The Thoth Tarot Deck Designed by Famed Occultist Aleister Crowley

Back in 2014 we fea­tured a short primer and doc­u­men­tary on the life and work of Aleis­ter Crow­ley, also known — at least to the British press of the time — as “the wickedest man in the world.” The name rings a bell to just about every­one, and for many of us sum­mons up vague notions of a life ded­i­cat­ed to the pro­mo­tion of alter­na­tive moral­i­ty or pagan­ism or trick­ery or some kind of rel­ished evil, but how many of us can name one of Crow­ley’s works? The best-known occultist-artist-moun­taineer of the ear­ly 20th cen­tu­ry left behind a rich and col­or­ful lega­cy, and here we have one of its most tan­gi­ble prod­ucts: the Thoth tarot deck.

Crow­ley worked on the deck, says (itself draw­ing from Stu­art Kaplan’s Ency­clo­pe­dia of Tarot), from 1938 to 1943, accord­ing to prin­ci­ples laid out in his Book of Thoth. The artist, Lady Frie­da Har­ris, “worked with Crow­ley’s rough sketch­es to pro­duce images that would be faith­ful to his inter­pre­ta­tions and her own vision.” You can pur­chase copies of the Thoth Tarot Deck here.

Raven’s Tarot Site offers a piece of cor­re­spon­dence from Har­ris to Crow­ley dat­ing from 1940, around the mid­dle of the project. “I do not pre­tend to appre­hend it, only it is like music, and the only kind of writ­ing I want to read,” she writes of his famous­ly dif­fi­cult-to-com­pre­hend but (under the right cir­cum­stances) enter­tain­ing writ­ing on the occult, “only it makes me feel as if I lived in a desert and I am mighty thirsty.”

Crow­ley had — and near­ly 70 years after his death, still has — that effect on some peo­ple. He inspired Har­ris, who would become one of the stand­out dis­ci­ples, to pro­duce a work of div­ina­to­ry art whose aes­thet­ics reflect as much his own as those of the Aus­tri­an eso­teri­cist Rudolf Stein­er. Now best known for his role in devel­op­ing the Wal­dorf sys­tem of child­hood edu­ca­tion, Stein­er also came up with a philo­soph­i­cal sys­tem called anthro­pos­o­phy that posits the human abil­i­ty to con­tact the spir­i­tu­al realm. It may lack the same dan­ger­ous and flam­boy­ant black-mag­ic (or rather, black-mag­ick) appeal of Crow­ley’s visions, but both men, in their own way, spent a life­time striv­ing for ways to tap into a world hid­den beneath the sur­face of exis­tence. For those with an inter­est in that sort of thing, turn­ing over a few tarot cards remains one of the eas­i­est ways to knock on its door.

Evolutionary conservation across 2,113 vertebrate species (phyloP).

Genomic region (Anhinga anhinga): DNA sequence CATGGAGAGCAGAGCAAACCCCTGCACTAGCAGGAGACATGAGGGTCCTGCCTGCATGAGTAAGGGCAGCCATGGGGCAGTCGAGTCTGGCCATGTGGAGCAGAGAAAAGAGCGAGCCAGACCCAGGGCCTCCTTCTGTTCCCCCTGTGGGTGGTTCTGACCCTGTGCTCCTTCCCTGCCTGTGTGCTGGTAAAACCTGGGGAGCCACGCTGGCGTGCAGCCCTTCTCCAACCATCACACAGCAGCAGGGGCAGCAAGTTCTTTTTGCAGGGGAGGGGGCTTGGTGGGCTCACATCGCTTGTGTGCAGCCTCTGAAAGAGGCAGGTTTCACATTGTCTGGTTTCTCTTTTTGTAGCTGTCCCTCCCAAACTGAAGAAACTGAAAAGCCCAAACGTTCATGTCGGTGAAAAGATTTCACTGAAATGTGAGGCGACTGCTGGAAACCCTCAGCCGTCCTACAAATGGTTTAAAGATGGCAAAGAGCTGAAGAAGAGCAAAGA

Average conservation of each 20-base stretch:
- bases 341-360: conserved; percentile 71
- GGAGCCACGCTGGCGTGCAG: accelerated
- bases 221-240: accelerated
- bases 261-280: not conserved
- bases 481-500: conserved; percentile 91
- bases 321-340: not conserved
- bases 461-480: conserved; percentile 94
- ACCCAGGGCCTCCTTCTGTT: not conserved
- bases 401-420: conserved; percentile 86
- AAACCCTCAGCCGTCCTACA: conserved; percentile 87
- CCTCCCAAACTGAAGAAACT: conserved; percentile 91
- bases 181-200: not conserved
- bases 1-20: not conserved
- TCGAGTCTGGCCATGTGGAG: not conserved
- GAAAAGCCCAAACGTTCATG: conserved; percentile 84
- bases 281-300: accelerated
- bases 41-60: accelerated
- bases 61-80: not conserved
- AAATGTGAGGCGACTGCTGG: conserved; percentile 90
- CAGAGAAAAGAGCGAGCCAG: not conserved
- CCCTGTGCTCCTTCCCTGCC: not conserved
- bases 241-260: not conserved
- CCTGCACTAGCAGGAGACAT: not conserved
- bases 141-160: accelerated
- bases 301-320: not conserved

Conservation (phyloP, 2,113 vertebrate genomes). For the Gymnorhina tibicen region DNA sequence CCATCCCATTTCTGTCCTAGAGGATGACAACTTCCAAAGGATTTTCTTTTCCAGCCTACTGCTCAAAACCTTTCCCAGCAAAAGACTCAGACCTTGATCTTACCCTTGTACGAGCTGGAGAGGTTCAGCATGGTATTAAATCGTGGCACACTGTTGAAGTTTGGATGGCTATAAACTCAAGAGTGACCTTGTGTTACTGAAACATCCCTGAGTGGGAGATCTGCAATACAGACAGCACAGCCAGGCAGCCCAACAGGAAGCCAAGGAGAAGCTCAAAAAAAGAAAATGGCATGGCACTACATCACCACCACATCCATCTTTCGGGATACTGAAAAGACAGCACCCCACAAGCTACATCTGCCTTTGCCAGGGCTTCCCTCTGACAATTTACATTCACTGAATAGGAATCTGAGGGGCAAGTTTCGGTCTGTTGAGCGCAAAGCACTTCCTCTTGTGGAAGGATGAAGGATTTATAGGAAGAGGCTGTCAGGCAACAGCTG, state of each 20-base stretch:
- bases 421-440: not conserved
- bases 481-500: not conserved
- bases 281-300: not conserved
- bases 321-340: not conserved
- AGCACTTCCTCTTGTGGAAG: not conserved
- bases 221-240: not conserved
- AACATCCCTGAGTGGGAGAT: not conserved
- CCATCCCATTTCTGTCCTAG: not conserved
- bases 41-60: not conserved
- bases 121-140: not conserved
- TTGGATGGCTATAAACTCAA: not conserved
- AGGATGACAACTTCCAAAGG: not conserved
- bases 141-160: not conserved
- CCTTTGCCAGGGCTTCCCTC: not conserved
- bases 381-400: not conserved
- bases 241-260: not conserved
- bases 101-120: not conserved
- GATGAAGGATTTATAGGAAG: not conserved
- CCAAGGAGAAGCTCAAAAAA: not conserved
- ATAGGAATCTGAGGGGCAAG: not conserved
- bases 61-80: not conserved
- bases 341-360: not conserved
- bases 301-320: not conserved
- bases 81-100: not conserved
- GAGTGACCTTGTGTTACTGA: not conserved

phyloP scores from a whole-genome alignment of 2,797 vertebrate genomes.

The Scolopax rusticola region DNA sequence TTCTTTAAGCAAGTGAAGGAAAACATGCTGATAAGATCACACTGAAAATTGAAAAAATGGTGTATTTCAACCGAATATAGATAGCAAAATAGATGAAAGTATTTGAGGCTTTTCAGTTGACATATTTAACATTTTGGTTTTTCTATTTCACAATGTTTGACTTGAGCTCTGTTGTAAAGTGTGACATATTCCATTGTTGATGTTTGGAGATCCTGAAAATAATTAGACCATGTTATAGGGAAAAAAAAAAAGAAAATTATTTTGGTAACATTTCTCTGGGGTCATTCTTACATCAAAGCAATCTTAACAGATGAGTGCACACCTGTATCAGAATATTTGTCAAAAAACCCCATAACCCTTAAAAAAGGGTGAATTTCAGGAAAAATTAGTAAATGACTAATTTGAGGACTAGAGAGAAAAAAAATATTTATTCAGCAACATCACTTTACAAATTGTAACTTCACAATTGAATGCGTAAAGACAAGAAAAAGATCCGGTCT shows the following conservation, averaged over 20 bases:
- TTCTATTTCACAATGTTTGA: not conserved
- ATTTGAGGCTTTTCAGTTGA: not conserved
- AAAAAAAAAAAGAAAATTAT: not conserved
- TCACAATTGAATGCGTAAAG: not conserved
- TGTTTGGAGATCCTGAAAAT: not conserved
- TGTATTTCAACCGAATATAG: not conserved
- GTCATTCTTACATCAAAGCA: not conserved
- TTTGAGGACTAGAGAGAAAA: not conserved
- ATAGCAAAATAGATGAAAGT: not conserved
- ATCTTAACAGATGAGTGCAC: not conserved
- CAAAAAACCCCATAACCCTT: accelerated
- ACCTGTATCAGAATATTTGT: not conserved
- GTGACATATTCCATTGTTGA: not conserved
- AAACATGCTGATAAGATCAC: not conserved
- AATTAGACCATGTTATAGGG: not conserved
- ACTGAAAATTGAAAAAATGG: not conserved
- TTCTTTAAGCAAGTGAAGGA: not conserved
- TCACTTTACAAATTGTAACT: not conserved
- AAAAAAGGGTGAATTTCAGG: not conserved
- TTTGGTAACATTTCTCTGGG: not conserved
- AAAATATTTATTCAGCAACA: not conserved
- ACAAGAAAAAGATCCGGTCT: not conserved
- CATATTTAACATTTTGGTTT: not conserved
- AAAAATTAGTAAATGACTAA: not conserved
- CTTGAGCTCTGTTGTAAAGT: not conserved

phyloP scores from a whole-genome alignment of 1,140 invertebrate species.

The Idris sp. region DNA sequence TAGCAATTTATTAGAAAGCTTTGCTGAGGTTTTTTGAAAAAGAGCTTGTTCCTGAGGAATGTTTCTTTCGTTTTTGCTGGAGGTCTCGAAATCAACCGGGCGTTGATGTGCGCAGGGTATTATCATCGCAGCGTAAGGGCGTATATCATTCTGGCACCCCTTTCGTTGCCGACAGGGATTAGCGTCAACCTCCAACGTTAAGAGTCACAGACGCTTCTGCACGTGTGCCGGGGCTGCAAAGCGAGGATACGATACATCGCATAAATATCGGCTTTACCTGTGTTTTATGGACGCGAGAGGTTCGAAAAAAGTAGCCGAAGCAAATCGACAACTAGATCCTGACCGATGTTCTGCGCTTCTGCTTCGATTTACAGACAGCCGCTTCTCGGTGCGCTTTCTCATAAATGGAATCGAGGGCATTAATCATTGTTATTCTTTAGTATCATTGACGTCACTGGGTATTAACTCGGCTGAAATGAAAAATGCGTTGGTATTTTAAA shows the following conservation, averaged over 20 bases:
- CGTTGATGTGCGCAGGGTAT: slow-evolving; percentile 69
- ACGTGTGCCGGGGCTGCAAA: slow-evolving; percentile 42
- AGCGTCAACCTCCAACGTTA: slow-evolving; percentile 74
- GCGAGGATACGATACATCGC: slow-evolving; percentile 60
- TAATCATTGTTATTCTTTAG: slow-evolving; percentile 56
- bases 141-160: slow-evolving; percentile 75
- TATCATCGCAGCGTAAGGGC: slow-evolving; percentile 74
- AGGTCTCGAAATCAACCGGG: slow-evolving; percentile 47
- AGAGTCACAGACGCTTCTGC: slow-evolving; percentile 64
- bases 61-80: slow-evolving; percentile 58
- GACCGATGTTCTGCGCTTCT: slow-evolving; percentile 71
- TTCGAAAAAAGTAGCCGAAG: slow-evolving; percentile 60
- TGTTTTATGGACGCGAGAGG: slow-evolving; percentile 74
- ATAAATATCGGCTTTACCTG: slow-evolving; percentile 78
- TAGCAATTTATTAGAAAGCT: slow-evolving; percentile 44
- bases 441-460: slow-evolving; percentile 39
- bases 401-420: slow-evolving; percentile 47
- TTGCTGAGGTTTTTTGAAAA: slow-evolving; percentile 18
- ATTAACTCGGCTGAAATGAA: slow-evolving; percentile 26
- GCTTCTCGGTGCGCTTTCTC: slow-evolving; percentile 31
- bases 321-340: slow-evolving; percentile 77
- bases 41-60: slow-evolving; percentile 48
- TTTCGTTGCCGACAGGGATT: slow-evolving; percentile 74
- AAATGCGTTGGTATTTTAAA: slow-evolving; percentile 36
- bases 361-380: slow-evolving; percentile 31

Relat­ed Con­tent:

Aleis­ter Crow­ley: The Wickedest Man in the World Doc­u­ments the Life of the Bizarre Occultist, Poet & Moun­taineer

Aleis­ter Crow­ley & William But­ler Yeats Get into an Occult Bat­tle, Pit­ting White Mag­ic Against Black Mag­ic (1900)      

Carl Jung: Tarot Cards Pro­vide Door­ways to the Uncon­scious, and Maybe a Way to Pre­dict the Future

Ale­jan­dro Jodor­owsky Explains How Tarot Cards Can Give You Cre­ative Inspi­ra­tion

H.R. Giger’s Tarot Cards: The Swiss Artist, Famous for His Design Work on Alien, Takes a Jour­ney into the Occult

The Tarot Card Deck Designed by Sal­vador Dalí

Based in Seoul, Col­in Mar­shall writes and broad­casts on cities and cul­ture. His projects include the book The State­less City: a Walk through 21st-Cen­tu­ry Los Ange­les and the video series The City in Cin­e­ma. Fol­low him on Twit­ter at @colinmarshall or on Face­book.

by | Permalink | Comments (1) |

Sup­port Open Cul­ture

We’re hop­ing to rely on our loy­al read­ers rather than errat­ic ads. To sup­port Open Cul­ture’s edu­ca­tion­al mis­sion, please con­sid­er mak­ing a dona­tion. We accept Pay­Pal, Ven­mo (@openculture), Patre­on and Cryp­to! Please find all options here. We thank you!

Leave a Reply

Open Culture was founded by Dan Colman.